India has been granted a $1 billion loan by the World Bank to fulfill its ambitious solar power goals. Framed in the UN Climate Summit in Paris, the Asian country seeks to triple its use of renewable energy by 2030. The measure, which many countries —including Germany and the United States— have shown support for would transform India’s energy industry and have major impact in the worldwide fight against climate change and global warming.
India’s Prime Minister, Narendra Mori, is at the forefront of the initiative, which comes as no surprise given the disastrous impact climate change has had on the country. A recent study has shown a link between man-made climate change and the increasingly erratic and unpredictable monsoon, which is vital for the agricultural crops over 70% of India’s population depend on for subsistence. Furthermore, the severe heat waves that have driven the temperatures upwards of 50C in some places have caused the death of many and compromised the livelihoods of over 330 million people.
Read the full article from Climate Change News below:
INDIA’S SOLAR PLANS RECEIVE BILLION DOLLAR BOOST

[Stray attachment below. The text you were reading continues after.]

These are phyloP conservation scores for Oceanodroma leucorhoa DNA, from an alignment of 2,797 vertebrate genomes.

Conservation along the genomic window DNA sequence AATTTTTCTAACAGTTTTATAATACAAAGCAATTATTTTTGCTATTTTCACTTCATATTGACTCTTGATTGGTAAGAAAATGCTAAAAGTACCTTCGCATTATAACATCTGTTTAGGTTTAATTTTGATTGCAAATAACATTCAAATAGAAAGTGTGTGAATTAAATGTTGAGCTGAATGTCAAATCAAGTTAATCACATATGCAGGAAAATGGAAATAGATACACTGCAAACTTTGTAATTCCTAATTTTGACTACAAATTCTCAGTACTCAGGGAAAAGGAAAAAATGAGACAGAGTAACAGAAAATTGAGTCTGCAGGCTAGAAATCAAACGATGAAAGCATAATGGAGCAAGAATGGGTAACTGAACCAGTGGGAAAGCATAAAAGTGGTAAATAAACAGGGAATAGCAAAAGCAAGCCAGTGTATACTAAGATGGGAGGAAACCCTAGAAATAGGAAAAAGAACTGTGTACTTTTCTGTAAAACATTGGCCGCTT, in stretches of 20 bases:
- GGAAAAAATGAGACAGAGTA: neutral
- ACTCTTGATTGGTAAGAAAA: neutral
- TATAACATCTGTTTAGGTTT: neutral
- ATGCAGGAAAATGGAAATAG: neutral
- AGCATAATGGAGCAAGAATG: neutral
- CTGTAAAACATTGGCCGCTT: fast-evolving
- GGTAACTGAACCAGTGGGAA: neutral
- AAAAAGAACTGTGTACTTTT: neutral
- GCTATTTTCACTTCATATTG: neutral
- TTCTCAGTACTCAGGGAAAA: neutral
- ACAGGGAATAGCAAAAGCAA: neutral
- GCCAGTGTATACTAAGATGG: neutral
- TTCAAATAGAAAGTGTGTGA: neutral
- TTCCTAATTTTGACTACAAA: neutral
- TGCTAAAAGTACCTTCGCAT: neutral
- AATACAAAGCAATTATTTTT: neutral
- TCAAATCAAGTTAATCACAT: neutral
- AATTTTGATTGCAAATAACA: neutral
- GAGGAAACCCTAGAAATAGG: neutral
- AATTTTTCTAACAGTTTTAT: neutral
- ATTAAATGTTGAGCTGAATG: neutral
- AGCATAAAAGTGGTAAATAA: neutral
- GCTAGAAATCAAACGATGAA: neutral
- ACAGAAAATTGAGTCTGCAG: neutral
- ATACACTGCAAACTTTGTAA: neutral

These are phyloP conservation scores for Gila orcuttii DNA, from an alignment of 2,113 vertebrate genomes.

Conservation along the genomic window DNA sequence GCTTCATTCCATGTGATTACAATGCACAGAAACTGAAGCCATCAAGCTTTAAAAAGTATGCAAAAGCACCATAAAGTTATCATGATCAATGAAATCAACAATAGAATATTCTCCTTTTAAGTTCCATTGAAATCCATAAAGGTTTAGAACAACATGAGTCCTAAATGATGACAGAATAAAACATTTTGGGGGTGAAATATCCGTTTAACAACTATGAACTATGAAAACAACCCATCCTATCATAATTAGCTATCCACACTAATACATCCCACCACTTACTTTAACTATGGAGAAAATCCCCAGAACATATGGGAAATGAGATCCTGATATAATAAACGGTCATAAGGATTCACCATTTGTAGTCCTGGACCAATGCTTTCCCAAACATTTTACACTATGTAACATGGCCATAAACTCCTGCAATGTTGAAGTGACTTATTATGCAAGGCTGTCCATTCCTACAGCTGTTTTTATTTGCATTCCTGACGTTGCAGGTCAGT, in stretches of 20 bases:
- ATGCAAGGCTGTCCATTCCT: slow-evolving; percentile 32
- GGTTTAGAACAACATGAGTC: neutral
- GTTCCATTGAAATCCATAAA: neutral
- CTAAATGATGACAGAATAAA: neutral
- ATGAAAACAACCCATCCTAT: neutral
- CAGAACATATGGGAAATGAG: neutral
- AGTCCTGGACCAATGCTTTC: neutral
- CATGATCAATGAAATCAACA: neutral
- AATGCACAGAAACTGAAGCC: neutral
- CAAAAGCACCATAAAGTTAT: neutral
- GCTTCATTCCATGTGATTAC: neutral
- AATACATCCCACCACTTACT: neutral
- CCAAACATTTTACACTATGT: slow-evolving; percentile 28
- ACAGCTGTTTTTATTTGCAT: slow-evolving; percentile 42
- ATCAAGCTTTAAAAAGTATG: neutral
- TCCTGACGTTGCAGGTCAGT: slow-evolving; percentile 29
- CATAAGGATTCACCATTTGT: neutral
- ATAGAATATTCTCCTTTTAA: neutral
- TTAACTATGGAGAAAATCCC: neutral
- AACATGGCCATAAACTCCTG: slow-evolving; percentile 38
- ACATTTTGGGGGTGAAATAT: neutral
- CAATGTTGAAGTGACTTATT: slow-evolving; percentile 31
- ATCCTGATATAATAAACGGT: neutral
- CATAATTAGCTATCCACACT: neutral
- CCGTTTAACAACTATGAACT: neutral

World Bank loan comes off back of major funding pledges from US and Germany as major economies try and wean Delhi off coal.
The sun is shining a little brighter on Delhi’s ambitious plans to triple its use of renewable energy by 2030 after $1 billion of funding was confirmed by the World Bank.
The loan will leverage investment in the country’s domestic energy market and mobilise $1 trillion in finance for the Indian-led International Solar Alliance (ISA) said officials.
“India’s plans to virtually triple the share of renewable energy by 2030 will both transform the country’s energy supply and have far-reaching global implications in the fight against climate change,” said Jim Kim, World Bank Group President.
“Prime Minister Modi’s personal commitment toward renewable energy, particularly solar, is the driving force behind these investments.”
Launched on the sidelines of the 2015 UN climate summit in Paris, the ISA counts 120 countries as members and targets a concerted push to lowering the costs of solar power.
India has plans to deploy more than 100 gigawatts of solar by 2022, a goal energy minister Piyush Goyal has previously said it would meet easily due to falling technology costs.
Seen as key to tackling climate change, Indian prime minister Narendra Modi has been heavily courted by major economies keen to see him enforce tougher greenhouse gas emission goals.
Last year Germany offered €1 billion over five years to help India meet a goal of deploying 100 gigawatts of solar by 2022, while in June Modi and US president Barack Obama agreed to a $440 million clean energy package.